How to Earn Money With Your Emergency Fund

Life is full of unexpected and often unpleasant financial surprises. That's why it's so important to have an emergency fund. An emergency fund provides you the cash to cover everything from a blown water heater to a leaky roof to a bout of unemployment. Ideally, you should have enough dollars in your emergency fund to cover three to six months' worth of daily living expenses. (See also: 4 New Reasons You Need an Emergency Fund)

There's one problem with an emergency fund, though: You need your funds to be liquid so you can quickly get at your dollars when you need them. You also need your fund to be safe and stable. You don't want a blip in the stock market to drain those emergency funds.

Because of this, you'll most likely stow your emergency fund in a savings account that pays out a tiny amount of interest. This is unfortunate; it'd be nice if the cash sitting in your emergency account was actually earning some money of its own.

Here's a bit of good news: There are two good options for people who want to earn money from their emergency funds. The key, though, is to remember that the primary goal of your emergency fund is to act as a financial safety net. Earning a higher amount of interest is a secondary goal.

The problem with traditional savings accounts

If your emergency fund dollars are sitting in a traditional savings account, they're probably not earning much interest at all. Most banks today pay about .05 percent interest on their savings accounts. This is tiny.

To put it in perspective: If you have $20,000 in your emergency fund, at 0.05 percent interest, that amount would grow to just $20,010. That's right, that .05 percent interest rate would earn you $10 in one year. Hardly inspiring.

Try a high-yield savings account

A better option might be to hunt for a bank offering what is known as a high-yield savings account. As the name suggests, such accounts offer higher interest rates.

The rates with these accounts still aren't particularly impressive. Most high-yield savings accounts come with interest rates of about 1 percent. That won't make you rich, but it is better than .05 percent. A high-yield savings account also meets the main requirement of an emergency fund — it's not volatile.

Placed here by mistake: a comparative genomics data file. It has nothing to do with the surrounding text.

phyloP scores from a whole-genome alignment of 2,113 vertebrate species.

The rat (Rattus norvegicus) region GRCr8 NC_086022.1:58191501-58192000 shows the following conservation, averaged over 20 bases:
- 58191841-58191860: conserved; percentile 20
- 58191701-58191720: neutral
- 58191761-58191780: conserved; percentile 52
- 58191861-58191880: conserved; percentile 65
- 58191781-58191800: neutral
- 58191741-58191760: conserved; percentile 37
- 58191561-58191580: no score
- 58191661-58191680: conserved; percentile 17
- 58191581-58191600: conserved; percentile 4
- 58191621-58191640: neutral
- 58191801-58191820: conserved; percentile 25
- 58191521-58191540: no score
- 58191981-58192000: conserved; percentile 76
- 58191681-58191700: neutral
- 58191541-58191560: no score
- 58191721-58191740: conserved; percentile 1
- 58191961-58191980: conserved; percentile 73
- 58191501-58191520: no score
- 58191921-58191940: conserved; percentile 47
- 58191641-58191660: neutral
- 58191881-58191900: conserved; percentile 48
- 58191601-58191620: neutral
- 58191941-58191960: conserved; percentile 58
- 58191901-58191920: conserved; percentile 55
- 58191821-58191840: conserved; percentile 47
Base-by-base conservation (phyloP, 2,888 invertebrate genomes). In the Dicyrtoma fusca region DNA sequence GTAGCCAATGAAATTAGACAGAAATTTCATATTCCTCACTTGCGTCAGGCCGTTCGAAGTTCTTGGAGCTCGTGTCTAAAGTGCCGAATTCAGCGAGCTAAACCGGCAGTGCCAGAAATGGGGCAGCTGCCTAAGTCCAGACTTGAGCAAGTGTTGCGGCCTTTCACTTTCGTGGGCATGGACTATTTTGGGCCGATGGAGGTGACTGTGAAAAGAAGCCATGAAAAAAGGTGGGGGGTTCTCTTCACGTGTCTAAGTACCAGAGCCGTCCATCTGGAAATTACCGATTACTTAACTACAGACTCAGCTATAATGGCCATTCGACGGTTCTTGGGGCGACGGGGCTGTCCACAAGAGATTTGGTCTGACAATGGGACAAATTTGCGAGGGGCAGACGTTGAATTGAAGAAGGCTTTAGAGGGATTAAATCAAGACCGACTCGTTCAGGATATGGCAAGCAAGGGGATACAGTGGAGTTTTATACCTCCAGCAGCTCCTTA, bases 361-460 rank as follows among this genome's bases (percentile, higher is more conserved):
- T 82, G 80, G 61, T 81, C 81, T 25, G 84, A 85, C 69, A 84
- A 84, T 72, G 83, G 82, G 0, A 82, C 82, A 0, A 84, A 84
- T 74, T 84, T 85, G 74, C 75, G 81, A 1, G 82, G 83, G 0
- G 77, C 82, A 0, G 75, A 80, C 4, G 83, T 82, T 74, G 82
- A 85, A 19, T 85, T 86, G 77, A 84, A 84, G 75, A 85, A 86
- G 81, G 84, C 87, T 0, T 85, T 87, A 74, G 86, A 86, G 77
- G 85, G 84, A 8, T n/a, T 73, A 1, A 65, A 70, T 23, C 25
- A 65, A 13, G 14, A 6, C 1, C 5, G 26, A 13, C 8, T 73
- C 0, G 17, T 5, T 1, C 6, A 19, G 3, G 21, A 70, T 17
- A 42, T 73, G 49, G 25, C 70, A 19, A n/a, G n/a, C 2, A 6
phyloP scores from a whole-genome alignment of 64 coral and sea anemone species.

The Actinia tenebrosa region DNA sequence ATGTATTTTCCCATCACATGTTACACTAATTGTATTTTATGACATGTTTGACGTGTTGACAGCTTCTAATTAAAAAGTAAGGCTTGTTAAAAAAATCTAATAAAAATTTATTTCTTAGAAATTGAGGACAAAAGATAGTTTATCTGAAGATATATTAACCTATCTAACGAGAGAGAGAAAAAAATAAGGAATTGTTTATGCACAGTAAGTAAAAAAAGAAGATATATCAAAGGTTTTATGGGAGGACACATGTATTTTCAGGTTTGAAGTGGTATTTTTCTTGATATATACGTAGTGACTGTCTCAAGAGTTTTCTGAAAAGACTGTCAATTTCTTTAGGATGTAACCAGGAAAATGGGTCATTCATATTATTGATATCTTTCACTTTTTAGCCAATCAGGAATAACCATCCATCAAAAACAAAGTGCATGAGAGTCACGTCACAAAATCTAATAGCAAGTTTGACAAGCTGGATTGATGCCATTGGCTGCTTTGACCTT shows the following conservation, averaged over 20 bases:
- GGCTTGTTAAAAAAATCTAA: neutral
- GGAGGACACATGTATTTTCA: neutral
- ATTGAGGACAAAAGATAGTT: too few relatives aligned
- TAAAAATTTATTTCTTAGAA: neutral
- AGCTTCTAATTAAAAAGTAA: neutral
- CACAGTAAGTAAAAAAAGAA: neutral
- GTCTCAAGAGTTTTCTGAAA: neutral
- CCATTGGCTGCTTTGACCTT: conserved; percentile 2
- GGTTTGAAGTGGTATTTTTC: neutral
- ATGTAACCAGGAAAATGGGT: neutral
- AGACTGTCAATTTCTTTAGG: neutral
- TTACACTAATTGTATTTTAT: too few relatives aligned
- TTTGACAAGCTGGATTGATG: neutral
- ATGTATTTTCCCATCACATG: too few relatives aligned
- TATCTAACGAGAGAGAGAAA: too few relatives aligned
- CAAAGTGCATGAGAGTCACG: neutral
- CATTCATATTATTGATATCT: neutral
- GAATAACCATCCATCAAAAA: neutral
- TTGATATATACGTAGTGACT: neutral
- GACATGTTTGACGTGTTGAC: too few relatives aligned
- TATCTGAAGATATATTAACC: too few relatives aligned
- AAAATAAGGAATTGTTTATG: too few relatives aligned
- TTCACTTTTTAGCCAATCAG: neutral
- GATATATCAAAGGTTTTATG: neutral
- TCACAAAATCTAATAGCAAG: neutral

Just be careful to read the rules of your high-yield savings account. Some might require a minimum balance. If your balance drops below this figure, you might get hit with a fee, cutting into your savings. Make sure, too, that the money in your high-yield account is truly liquid. You want to be able to access it quickly whenever you need it.

Short-term bond funds

Another option is to invest your emergency fund in a short-term bond fund. The benefit of these funds is that they are far less risky than traditional mutual funds or stocks. At the same time, they enjoy much better annual returns than you'd be able to get by leaving your emergency fund in a savings account. You can find short-term bond funds offered by investment companies such as Fidelity and Vanguard.

These funds are also liquid. You can withdraw dollars from them whenever you'd like, which is ideal for an emergency fund.

Annualized returns will vary, but you can expect your money to earn from 1.7 percent to 3.6 percent every year, according to a recent analysis from Investopedia. Again, this is a much better return than what you'd get from that interest rate of .05 percent with a traditional savings account.

There is some risk, though, even with short-term bond funds. Again, your annual returns might fluctuate. If you want more certainty with your emergency fund, stashing your dollars in a savings account might be a better choice for you.

No matter where you invest your emergency fund money, remember that stability and quick access remain the keys. Safety matters the most with an emergency fund. Sure, you'd have the potential to earn much more on your emergency fund if this money were invested in a mutual fund, but you'd also have the potential to lose this money. Don't let your quest for more earned interest lead you to investment options that are too risky for an emergency fund.

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How to Earn Money With Your Emergency Fund

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